The investor of the Nový Istropolis project, the company Immocap, has finally agreed to the conditions of the Bratislava-Nové Mesto region, which insist on the unconditional preservation of culture in this place. The investor will build a new cultural and social hall for at least 1,650 visitors seated in the first phase of the construction of the Nový Istropolis – if it does not happen, he will pay a fine of 5 million euros.
The investor finally committed to abide by this basic condition by signing a contract with the city district. “Negotiations have been very difficult, we have sent the draft agreement with the comments that there were other comments – again and again, but I am happy to finally reach a fair and transparent agreement. From the beginning, we say that a building with a public function cannot disappear without compensation. Maintain On the heart of the Council of Trade Unions or its reconstruction, the Stropolis, the great cultural hall, was our case from which we could not undo.For us, the key is also the commitment of the investor to its construction, regardless of whether it receives support from the state budget or from European funds. Yes, in the case of a subsidy, the whole of Slovakia can have a great cultural center, as is usually the case in the Czech Republic, Poland or Hungary, but we should not depend on how the government sleeps.From the beginning, we ask that we not lose the largest cultural hall of Slovakia, It is the large Istropolis hall in Trnavský mýto with approximately 1,150 seats, “ Novi Mesto Mayor Rudolf Couso said.
Istropolis, PR, do not use Novi Mesto Mayor Rudolf Kosu
In addition, the investor signed other pledges:
- preserves and reuses valuable items of the original labor guilds (such as stained glass by graphic artist and painter Milan Dubisch, ceramic engravings by Juraj Marth, Zodiac by Imrich Vanek, fountains at the House of Technology, outdoor lamps, and flagpoles),
- Preserving the public space of people on its territory and allowing the city area to participate in planning its appearance and use in order to create a new center in the new city of Bratislava,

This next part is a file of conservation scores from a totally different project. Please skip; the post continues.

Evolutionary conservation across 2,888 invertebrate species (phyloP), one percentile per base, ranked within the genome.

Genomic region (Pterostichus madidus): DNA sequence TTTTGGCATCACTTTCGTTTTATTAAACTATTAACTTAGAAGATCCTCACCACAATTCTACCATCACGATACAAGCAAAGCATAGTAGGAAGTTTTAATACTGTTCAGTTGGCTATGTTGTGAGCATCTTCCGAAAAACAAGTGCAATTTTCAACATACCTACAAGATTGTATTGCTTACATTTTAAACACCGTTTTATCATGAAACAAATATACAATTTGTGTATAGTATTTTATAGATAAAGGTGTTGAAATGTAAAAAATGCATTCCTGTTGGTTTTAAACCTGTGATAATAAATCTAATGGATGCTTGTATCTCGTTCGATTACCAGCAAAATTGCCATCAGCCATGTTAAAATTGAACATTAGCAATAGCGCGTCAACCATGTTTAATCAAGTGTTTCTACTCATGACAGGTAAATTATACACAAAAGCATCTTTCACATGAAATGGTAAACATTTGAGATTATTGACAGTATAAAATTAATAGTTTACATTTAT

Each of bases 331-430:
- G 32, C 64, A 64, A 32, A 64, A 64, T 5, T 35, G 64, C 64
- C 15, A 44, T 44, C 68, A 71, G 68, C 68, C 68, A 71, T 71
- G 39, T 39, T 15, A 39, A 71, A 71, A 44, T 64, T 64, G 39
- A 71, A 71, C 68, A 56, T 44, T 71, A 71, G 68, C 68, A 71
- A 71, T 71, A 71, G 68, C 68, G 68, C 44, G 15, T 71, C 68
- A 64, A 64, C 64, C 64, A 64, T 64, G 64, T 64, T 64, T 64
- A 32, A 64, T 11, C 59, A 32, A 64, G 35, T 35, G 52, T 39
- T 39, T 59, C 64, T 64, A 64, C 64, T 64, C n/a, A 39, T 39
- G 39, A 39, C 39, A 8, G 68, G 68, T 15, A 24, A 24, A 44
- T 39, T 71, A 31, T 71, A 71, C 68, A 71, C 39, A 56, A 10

- invest in the inner blocks (Vajnorská Street, Škultétyho Street), which will be affected the most by the construction of Nový Istropolis, so that people living in the immediate vicinity have a more pleasant environment,
- construction of pedestrian walkways so that, after the possible implementation of the Filiálka Railway Station, its seamless integration into the transport hub of Trnavský mýto,
- It will rebuild not only its territory, but also public spaces within the Šancová / Vajnorská / Škultétyho / Kukučínova district, including green spaces, sidewalks and bike paths,
- builds a public nursery for the people of Novomešans as part of her project with a suitable public space,
- Preserves precious trees – deciduous trees and enforces them with expert supervision and city district,
- He will preserve the external and internal marble, and if he is not able to use it in the project, he will deliver it free of charge to a public institution in Bratislava,
- The city district will provide for 1 euro per year all free parking spaces (unused or not contracted) in the car park in front of the original Istropolis streets of Šancova and Kukučínova, but at least 50 places for a period of one year with the possibility of extension by agreement of the parties.
The current Istropolis building was built in the 1980s in Trnavský mýto. In its place has been the palace of Count Berchtold since the first half of the nineteenth century. The palace was demolished due to the construction of the Trade Union Council. Only a few historical photographs from the outside have been preserved.
The Council of Trade Unions was a palace of conferences for the leaders of the communist regime. After 1989, it was union property. Years ago, the Novomestská Autonomous Government attempted to purchase Istropolis from trade unions in order to maintain a cultural center not only in Bratislava, but of national importance. The unions did not agree at the time.
“Let’s face it. In recent years, the guilds have left Esteropolis largely destroyed. Unfortunately, the semi-social environment we see outside has also been on the inside. Not only did the technologies not meet today’s standards, they were in a disastrous state,” he notes. Mayor Rudolf Couso. When the unions sold Istropolis to a private investor in 2017, the terms of the sale and purchase amount were not disclosed anywhere. “It is inconceivable that the state allowed unions to sell the property of which our fathers and grandfathers consist of mandatory union contributions. And it is inconceivable that we do not ask where the money is,” Cosso recalls, where, unfortunately, the city of Astropolis was a half-dead building long before it was sold by the trade unions.
The vast majority of his interiors did not serve the culture or the public. “Unless we really mean clothing stores or thrift banks. There used to be a Wüstenrot theater, but most of Istropolis no longer serves anyone or anything.” Mayor Koso stressed. So he sees the current situation as an opportunity that, after years of decay, is possible to bring this place back to life and culture.
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